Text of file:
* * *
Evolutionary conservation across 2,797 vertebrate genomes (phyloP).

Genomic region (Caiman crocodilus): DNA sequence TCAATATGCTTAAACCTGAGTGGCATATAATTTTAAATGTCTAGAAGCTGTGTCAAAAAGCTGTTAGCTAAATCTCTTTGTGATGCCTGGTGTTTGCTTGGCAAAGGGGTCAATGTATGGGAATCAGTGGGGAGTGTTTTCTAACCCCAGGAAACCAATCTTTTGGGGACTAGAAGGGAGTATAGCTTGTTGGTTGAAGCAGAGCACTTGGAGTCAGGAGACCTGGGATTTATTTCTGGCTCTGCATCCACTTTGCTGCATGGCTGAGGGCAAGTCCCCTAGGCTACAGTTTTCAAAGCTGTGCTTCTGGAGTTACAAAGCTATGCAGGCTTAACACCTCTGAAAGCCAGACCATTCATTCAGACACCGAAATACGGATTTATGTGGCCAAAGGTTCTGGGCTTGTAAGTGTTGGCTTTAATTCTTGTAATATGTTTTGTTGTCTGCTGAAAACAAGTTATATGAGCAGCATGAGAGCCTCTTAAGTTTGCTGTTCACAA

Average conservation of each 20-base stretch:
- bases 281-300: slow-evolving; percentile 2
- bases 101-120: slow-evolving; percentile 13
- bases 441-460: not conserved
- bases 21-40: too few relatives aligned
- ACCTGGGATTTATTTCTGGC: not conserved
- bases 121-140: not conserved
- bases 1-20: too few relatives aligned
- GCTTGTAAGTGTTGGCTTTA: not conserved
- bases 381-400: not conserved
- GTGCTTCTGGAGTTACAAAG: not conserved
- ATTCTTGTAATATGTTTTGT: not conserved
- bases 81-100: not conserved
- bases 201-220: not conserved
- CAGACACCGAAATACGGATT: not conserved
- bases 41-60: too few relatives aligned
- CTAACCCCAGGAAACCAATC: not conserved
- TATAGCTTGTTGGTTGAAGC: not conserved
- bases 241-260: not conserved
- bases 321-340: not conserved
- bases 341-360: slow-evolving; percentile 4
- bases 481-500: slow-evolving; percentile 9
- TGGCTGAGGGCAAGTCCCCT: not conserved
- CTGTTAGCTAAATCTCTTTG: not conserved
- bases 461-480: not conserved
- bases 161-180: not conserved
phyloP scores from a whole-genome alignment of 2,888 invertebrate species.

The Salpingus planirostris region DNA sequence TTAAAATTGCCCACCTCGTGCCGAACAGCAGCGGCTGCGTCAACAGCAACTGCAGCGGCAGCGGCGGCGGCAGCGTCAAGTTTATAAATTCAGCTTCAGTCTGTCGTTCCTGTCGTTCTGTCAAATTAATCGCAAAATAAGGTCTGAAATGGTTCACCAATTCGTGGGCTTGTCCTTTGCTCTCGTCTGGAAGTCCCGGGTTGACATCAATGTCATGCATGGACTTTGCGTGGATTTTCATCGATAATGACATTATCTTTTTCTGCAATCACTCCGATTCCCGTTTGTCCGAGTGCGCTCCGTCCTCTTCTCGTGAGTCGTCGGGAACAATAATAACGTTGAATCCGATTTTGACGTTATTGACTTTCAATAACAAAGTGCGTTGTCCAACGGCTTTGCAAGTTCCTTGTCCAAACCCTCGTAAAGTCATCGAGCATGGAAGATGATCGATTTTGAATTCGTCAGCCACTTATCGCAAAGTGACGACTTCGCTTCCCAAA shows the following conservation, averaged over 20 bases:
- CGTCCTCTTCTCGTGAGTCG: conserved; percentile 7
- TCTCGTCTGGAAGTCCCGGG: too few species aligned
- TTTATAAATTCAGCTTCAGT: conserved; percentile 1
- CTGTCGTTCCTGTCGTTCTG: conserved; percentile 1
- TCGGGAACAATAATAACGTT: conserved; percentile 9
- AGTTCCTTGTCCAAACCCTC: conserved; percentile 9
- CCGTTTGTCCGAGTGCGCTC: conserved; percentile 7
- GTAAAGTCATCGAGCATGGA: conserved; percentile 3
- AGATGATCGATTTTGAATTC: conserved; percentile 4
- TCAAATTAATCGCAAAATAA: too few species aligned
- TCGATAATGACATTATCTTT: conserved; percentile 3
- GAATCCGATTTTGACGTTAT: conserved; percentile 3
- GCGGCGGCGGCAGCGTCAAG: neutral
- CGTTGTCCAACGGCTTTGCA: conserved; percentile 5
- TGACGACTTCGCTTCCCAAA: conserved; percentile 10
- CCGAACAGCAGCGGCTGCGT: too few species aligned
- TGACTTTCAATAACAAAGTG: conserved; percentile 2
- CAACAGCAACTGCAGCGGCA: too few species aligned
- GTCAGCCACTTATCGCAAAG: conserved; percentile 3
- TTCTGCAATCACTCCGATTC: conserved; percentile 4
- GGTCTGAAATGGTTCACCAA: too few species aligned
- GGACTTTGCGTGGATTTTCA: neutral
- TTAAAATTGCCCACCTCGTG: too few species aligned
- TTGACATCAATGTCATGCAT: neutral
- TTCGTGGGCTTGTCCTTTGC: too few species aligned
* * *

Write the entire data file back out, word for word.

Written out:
Evolutionary conservation across 2,797 vertebrate genomes (phyloP).

Genomic region (Caiman crocodilus): DNA sequence TCAATATGCTTAAACCTGAGTGGCATATAATTTTAAATGTCTAGAAGCTGTGTCAAAAAGCTGTTAGCTAAATCTCTTTGTGATGCCTGGTGTTTGCTTGGCAAAGGGGTCAATGTATGGGAATCAGTGGGGAGTGTTTTCTAACCCCAGGAAACCAATCTTTTGGGGACTAGAAGGGAGTATAGCTTGTTGGTTGAAGCAGAGCACTTGGAGTCAGGAGACCTGGGATTTATTTCTGGCTCTGCATCCACTTTGCTGCATGGCTGAGGGCAAGTCCCCTAGGCTACAGTTTTCAAAGCTGTGCTTCTGGAGTTACAAAGCTATGCAGGCTTAACACCTCTGAAAGCCAGACCATTCATTCAGACACCGAAATACGGATTTATGTGGCCAAAGGTTCTGGGCTTGTAAGTGTTGGCTTTAATTCTTGTAATATGTTTTGTTGTCTGCTGAAAACAAGTTATATGAGCAGCATGAGAGCCTCTTAAGTTTGCTGTTCACAA

Average conservation of each 20-base stretch:
- bases 281-300: slow-evolving; percentile 2
- bases 101-120: slow-evolving; percentile 13
- bases 441-460: not conserved
- bases 21-40: too few relatives aligned
- ACCTGGGATTTATTTCTGGC: not conserved
- bases 121-140: not conserved
- bases 1-20: too few relatives aligned
- GCTTGTAAGTGTTGGCTTTA: not conserved
- bases 381-400: not conserved
- GTGCTTCTGGAGTTACAAAG: not conserved
- ATTCTTGTAATATGTTTTGT: not conserved
- bases 81-100: not conserved
- bases 201-220: not conserved
- CAGACACCGAAATACGGATT: not conserved
- bases 41-60: too few relatives aligned
- CTAACCCCAGGAAACCAATC: not conserved
- TATAGCTTGTTGGTTGAAGC: not conserved
- bases 241-260: not conserved
- bases 321-340: not conserved
- bases 341-360: slow-evolving; percentile 4
- bases 481-500: slow-evolving; percentile 9
- TGGCTGAGGGCAAGTCCCCT: not conserved
- CTGTTAGCTAAATCTCTTTG: not conserved
- bases 461-480: not conserved
- bases 161-180: not conserved
phyloP scores from a whole-genome alignment of 2,888 invertebrate species.

The Salpingus planirostris region DNA sequence TTAAAATTGCCCACCTCGTGCCGAACAGCAGCGGCTGCGTCAACAGCAACTGCAGCGGCAGCGGCGGCGGCAGCGTCAAGTTTATAAATTCAGCTTCAGTCTGTCGTTCCTGTCGTTCTGTCAAATTAATCGCAAAATAAGGTCTGAAATGGTTCACCAATTCGTGGGCTTGTCCTTTGCTCTCGTCTGGAAGTCCCGGGTTGACATCAATGTCATGCATGGACTTTGCGTGGATTTTCATCGATAATGACATTATCTTTTTCTGCAATCACTCCGATTCCCGTTTGTCCGAGTGCGCTCCGTCCTCTTCTCGTGAGTCGTCGGGAACAATAATAACGTTGAATCCGATTTTGACGTTATTGACTTTCAATAACAAAGTGCGTTGTCCAACGGCTTTGCAAGTTCCTTGTCCAAACCCTCGTAAAGTCATCGAGCATGGAAGATGATCGATTTTGAATTCGTCAGCCACTTATCGCAAAGTGACGACTTCGCTTCCCAAA shows the following conservation, averaged over 20 bases:
- CGTCCTCTTCTCGTGAGTCG: conserved; percentile 7
- TCTCGTCTGGAAGTCCCGGG: too few species aligned
- TTTATAAATTCAGCTTCAGT: conserved; percentile 1
- CTGTCGTTCCTGTCGTTCTG: conserved; percentile 1
- TCGGGAACAATAATAACGTT: conserved; percentile 9
- AGTTCCTTGTCCAAACCCTC: conserved; percentile 9
- CCGTTTGTCCGAGTGCGCTC: conserved; percentile 7
- GTAAAGTCATCGAGCATGGA: conserved; percentile 3
- AGATGATCGATTTTGAATTC: conserved; percentile 4
- TCAAATTAATCGCAAAATAA: too few species aligned
- TCGATAATGACATTATCTTT: conserved; percentile 3
- GAATCCGATTTTGACGTTAT: conserved; percentile 3
- GCGGCGGCGGCAGCGTCAAG: neutral
- CGTTGTCCAACGGCTTTGCA: conserved; percentile 5
- TGACGACTTCGCTTCCCAAA: conserved; percentile 10
- CCGAACAGCAGCGGCTGCGT: too few species aligned
- TGACTTTCAATAACAAAGTG: conserved; percentile 2
- CAACAGCAACTGCAGCGGCA: too few species aligned
- GTCAGCCACTTATCGCAAAG: conserved; percentile 3
- TTCTGCAATCACTCCGATTC: conserved; percentile 4
- GGTCTGAAATGGTTCACCAA: too few species aligned
- GGACTTTGCGTGGATTTTCA: neutral
- TTAAAATTGCCCACCTCGTG: too few species aligned
- TTGACATCAATGTCATGCAT: neutral
- TTCGTGGGCTTGTCCTTTGC: too few species aligned